Legal challenges attributing State responsibility for the effects of climate change on small island States
Small Island Developing States’ are particularly vulnerable to the impact of climate change. More legal clarity is needed to seek justice for these States’ inhabitants.
It is increasingly clear that certain groups are more vulnerable to the adverse effects of climate change than others. Small Island Developing States (SIDS), while contributing to under 1% of global greenhouse gas emissions, are experiencing significant impact from climate change. While it may be clear that the realization of certain human rights is more difficult for their inhabitants, it has been difficult to establish State responsibility for damages suffered. This paper will provide a critical analysis of these issues, and conclude that more legal clarity is necessary to seek justice for these inhabitants.
HUMAN RIGHTS AFFECTED
Given SIDS’ proximity to the coast and low elevation, they may experience significant consequences of climate change, despite their minimal contribution towards it. For instance, the population of Tuvalu, a small island State in the South Pacific, is ‘prepar[ing] for emigration’ as the current rising sea level has made their homes uninhabitable. This affects the right to adequate housing under Article 11(1) of the International Covenant on Economic, Social, and Cultural rights (ICESCR).
Further, SIDS are more susceptible to climate-sensitive diseases such as malaria. Rising sea levels and extreme weather conditions will exacerbate this situation, leading to a predicted increase in illnesses, death, and poorer access to safe food and water. This impedes the right to ‘the enjoyment of the highest attainable standard of…health’ in Article 12 of the ICESCR, as well as the right to adequate food in Article 11(1). Further, it hinders the realization of the ‘inherent right to life’ protected under Article 6 of the International Covenant on Civil and Political Rights (ICCPR).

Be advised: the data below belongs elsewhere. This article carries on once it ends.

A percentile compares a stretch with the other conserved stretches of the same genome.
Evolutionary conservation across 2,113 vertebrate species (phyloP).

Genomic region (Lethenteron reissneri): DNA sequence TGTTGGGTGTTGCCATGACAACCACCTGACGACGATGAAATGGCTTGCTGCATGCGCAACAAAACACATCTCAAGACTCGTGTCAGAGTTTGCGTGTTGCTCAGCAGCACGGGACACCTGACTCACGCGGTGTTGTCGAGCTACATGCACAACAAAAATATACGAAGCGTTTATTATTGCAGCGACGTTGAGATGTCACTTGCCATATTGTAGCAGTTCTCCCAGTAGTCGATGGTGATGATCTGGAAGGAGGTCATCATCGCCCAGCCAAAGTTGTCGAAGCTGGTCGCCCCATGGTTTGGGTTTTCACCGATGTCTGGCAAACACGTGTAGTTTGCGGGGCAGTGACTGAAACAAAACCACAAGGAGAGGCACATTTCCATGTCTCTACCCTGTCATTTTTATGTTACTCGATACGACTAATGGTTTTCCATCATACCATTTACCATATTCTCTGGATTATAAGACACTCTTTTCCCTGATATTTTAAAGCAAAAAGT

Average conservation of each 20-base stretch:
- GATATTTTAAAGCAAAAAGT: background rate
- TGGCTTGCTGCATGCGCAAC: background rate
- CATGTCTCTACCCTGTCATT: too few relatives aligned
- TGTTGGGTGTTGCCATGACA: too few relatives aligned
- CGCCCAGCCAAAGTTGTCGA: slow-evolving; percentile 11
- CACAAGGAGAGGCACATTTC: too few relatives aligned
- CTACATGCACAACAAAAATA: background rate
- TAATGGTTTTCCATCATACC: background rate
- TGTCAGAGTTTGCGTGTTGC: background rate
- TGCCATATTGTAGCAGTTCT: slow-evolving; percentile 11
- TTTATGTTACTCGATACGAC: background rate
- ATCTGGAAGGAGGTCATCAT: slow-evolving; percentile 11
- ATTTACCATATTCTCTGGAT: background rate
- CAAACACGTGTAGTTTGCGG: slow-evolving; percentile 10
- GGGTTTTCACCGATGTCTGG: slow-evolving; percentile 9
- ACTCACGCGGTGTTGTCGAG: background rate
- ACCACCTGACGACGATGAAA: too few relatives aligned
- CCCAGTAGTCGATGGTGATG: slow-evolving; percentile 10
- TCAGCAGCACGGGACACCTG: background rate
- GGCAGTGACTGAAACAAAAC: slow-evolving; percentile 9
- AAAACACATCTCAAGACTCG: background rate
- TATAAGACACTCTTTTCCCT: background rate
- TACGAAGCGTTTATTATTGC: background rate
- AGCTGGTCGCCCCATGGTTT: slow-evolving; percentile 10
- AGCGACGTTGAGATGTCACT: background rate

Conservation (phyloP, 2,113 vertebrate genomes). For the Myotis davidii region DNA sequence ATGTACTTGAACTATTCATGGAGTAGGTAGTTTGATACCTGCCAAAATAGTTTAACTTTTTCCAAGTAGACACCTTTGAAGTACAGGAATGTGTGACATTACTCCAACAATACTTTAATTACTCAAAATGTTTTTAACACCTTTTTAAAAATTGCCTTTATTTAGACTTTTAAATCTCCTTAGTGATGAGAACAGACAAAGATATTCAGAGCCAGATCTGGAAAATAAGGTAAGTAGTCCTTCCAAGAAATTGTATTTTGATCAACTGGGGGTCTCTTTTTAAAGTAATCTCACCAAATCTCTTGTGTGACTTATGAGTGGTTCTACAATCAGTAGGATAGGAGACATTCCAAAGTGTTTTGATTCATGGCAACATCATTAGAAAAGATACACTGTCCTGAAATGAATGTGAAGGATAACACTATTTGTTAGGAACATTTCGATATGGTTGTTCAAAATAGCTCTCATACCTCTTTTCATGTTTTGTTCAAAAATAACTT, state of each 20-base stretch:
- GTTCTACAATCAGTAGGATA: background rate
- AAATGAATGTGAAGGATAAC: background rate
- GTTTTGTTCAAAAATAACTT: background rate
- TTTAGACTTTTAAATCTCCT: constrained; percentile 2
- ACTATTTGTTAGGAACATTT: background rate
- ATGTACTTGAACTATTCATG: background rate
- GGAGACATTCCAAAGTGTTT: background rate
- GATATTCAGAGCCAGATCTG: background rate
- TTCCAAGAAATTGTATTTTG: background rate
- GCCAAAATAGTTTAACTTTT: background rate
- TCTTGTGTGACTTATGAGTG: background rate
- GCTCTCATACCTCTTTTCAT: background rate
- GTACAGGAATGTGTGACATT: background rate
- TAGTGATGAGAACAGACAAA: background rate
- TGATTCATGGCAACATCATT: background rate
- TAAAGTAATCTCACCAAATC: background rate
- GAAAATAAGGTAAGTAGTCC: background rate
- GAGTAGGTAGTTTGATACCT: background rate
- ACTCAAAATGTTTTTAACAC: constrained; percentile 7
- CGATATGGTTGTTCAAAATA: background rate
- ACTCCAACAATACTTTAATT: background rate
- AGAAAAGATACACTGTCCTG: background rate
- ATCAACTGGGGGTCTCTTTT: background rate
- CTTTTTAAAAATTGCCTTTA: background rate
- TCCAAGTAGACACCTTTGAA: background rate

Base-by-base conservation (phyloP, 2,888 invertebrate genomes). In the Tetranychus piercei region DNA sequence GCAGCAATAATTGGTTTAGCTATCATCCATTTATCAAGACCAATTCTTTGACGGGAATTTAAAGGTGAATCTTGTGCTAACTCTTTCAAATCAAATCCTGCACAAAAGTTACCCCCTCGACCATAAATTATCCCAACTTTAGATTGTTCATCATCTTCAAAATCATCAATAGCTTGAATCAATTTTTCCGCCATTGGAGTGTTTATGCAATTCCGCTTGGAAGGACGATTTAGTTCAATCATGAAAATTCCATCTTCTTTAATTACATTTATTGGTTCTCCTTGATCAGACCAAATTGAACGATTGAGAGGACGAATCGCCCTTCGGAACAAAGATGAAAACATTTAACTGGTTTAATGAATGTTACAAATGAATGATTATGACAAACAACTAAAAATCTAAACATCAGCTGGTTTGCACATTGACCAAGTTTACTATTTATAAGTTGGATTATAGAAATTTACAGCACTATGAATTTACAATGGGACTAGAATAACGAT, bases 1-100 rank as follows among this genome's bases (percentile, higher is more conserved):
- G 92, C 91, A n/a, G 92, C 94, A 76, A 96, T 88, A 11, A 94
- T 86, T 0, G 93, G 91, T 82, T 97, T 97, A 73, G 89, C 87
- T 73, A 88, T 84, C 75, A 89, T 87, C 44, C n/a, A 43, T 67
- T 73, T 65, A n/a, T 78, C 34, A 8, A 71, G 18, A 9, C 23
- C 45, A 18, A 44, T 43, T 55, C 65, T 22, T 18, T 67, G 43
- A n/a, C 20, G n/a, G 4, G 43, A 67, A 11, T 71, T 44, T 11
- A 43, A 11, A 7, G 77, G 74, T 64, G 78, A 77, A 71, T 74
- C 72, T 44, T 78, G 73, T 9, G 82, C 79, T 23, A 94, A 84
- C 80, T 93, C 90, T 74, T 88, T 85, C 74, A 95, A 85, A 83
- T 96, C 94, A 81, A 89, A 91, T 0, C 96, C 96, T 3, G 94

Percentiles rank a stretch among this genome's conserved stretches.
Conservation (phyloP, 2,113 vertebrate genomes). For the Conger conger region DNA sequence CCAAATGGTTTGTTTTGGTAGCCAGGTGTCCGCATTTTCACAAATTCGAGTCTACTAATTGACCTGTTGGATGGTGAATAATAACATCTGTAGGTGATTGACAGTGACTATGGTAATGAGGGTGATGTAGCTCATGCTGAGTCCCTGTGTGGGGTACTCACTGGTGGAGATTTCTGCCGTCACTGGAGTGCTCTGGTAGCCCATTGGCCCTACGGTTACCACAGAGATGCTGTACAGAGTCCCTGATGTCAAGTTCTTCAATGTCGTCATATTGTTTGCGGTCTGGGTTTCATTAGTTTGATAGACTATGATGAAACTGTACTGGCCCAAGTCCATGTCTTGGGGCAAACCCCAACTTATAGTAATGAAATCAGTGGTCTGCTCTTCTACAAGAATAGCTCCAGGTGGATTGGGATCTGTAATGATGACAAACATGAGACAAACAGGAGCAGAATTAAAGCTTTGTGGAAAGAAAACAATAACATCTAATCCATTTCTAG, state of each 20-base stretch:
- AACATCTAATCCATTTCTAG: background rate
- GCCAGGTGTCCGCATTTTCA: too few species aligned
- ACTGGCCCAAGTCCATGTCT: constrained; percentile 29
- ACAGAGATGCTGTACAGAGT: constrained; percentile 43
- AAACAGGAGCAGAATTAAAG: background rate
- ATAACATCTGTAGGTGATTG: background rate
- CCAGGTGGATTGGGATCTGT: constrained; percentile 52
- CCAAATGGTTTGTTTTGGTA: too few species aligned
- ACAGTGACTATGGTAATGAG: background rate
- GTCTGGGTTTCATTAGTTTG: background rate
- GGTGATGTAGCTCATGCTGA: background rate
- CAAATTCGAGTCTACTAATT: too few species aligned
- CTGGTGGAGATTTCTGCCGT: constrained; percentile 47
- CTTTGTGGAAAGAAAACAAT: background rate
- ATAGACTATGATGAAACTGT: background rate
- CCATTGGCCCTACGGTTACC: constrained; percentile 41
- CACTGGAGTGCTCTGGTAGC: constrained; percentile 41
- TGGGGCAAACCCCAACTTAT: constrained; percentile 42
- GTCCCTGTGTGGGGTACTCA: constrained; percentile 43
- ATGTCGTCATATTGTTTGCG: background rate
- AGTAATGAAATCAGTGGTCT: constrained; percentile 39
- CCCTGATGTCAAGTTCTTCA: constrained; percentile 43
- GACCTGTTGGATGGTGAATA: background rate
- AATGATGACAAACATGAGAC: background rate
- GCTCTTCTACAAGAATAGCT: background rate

STATE RESPONSIBILITY AND CLIMATE CHANGE
Considering the human rights implications, determining State responsibility is important when dealing with the effects of climate change on SIDS. They may need assistance or compensation for the consequences of increased greenhouse gas emissions.
The International Law Commission has codified the rules of State responsibility in the 2001 Articles on Responsibility of States for Internationally Wrongful Acts (ARSIWA). According to Article 1, ‘[e]very internationally wrongful act of a State entails the international responsibility of that State’. This will depend on the requirements of the obligation that the State has supposedly breached, as well as ‘the framework conditions’ for the act in question. International responsibility applies when a State’s conduct ‘is attributable to the State under international law’ and ‘constitutes a breach of an international obligation’. Attribution in the context of climate change is difficult, however, since its nature makes it challenging to prove how much damage is caused by climate change, as well as which States are responsible.
RIO AND THE FCCC